crontab man page on ElementaryOS

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CRONTAB(1)							    CRONTAB(1)

       crontab - maintain crontab files for individual users (Vixie Cron)

       crontab [ -u user ] file
       crontab [ -u user ] [ -i ] { -e | -l | -r }

       crontab	is  the	 program used to install, deinstall or list the tables
       used to drive the cron(8) daemon in Vixie Cron.	 Each  user  can  have
       their	own    crontab,	   and	  though    these    are    files   in
       /var/spool/cron/crontabs, they are not intended to be edited directly.

       If the /etc/cron.allow file exists, then you must be listed  (one  user
       per  line)  therein in order to be allowed to use this command.	If the
       /etc/cron.allow file does not exist but the  /etc/cron.deny  file  does
       exist,  then you must not be listed in the /etc/cron.deny file in order
       to use this command.

       If neither of these files exists, then depending on site-dependent con‐
       figuration  parameters, only the super user will be allowed to use this
       command, or all users will be able to use this command.

       If both files exist then /etc/cron.allow takes precedence. Which	 means
       that  /etc/cron.deny  is not considered and your user must be listed in
       /etc/cron.allow in order to be able to use the crontab.

       Regardless of the existance of any of these files, the root administra‐
       tive  user  is  always allowed to setup a crontab.  For standard Debian
       systems, all users may use this command.

       If the -u option is given, it specifies the  name  of  the  user	 whose
       crontab	is  to	be  used (when listing) or modified (when editing). If
       this option is not given, crontab examines "your"  crontab,  i.e.,  the
       crontab	of the person executing the command.  Note that su(8) can con‐
       fuse crontab and that if you are running inside	of  su(8)  you	should
       always use the -u option for safety's sake.

       The  first  form	 of this command is used to install a new crontab from
       some named file or standard  input  if  the  pseudo-filename  ``-''  is

       The  -l	option	causes the current crontab to be displayed on standard
       output. See the note under DEBIAN SPECIFIC below.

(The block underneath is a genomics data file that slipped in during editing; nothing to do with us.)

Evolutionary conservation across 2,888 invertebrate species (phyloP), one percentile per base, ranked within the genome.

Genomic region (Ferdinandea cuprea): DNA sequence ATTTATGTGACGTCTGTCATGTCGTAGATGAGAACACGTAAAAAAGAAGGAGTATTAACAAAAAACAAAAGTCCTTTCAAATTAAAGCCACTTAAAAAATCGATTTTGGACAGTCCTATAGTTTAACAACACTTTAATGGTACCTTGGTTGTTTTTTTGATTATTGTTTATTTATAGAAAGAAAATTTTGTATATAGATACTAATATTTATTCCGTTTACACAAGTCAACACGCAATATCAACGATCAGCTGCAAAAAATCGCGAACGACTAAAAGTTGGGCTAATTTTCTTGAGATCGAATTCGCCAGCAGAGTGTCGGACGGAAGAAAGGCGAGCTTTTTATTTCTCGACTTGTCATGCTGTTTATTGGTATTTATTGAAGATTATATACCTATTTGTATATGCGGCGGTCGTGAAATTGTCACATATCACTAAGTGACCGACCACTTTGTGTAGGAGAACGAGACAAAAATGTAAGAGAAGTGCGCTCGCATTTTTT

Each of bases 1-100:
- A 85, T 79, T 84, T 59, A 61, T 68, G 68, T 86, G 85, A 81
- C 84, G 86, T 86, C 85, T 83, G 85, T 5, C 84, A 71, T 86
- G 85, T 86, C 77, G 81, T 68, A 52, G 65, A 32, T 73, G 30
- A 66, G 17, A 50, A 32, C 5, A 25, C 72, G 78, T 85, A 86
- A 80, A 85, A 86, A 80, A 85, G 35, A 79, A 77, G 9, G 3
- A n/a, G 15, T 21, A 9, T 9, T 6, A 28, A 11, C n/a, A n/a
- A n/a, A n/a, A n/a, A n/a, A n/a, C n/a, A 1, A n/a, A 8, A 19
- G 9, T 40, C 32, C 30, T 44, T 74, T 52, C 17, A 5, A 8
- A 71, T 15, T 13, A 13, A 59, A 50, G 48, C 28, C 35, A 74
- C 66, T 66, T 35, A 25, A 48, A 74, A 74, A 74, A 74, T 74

The -r option causes the current crontab to be removed.

       The -e option is used to edit the  current  crontab  using  the	editor
       specified  by  the  VISUAL  or EDITOR environment variables.  After you
       exit from the editor, the modified crontab will be installed  automati‐
       cally.  If  neither  of	the environment variables is defined, then the
       default editor /usr/bin/editor is used.

       The -i option modifies the -r option to prompt the  user	 for  a	 'y/Y'
       response before actually removing the crontab.

       The  "out-of-the-box"  behaviour for crontab -l is to display the three
       line "DO NOT EDIT THIS FILE" header that is placed at the beginning  of
       the  crontab  when  it  is  installed. The problem is that it makes the

       crontab -l | crontab -

       non-idempotent -- you keep adding copies of  the	 header.  This	causes
       pain  to scripts that use sed to edit a crontab. Therefore, the default
       behaviour of the -l option has been changed to not output such  header.
       You  may obtain the original behaviour by setting the environment vari‐
       able CRONTAB_NOHEADER to 'N', which will cause the crontab  -l  command
       to emit the extraneous header.

       crontab(5), cron(8)


       There	is    one   file   for	 each	user's	 crontab   under   the
       /var/spool/cron/crontabs directory. Users are not allowed to  edit  the
       files  under  that directory directly to ensure that only users allowed
       by the system to run periodic tasks can add them,  and  only  syntacti‐
       cally correct crontabs will be written there.  This is enforced by hav‐
       ing the directory writable only by the crontab  group  and  configuring
       crontab command with the setgid bid set for that specific group.

       The  crontab command conforms to IEEE Std1003.2-1992 (``POSIX'').  This
       new command syntax differs from previous versions  of  Vixie  Cron,  as
       well as from the classic SVR3 syntax.

       A  fairly  informative  usage  message appears if you run it with a bad
       command line.

       cron requires that each entry in a crontab end in a newline  character.
       If  the	last entry in a crontab is missing the newline, cron will con‐
       sider the crontab (at least partially) broken and refuse to install it.

       Paul Vixie <> is the author of cron and original creator of
       this  manual page. This page has also been modified for Debian by Steve
       Greenland, Javier Fernandez-Sanguino and Christian Kastner.

4th Berkeley Distribution	 19 April 2010			    CRONTAB(1)

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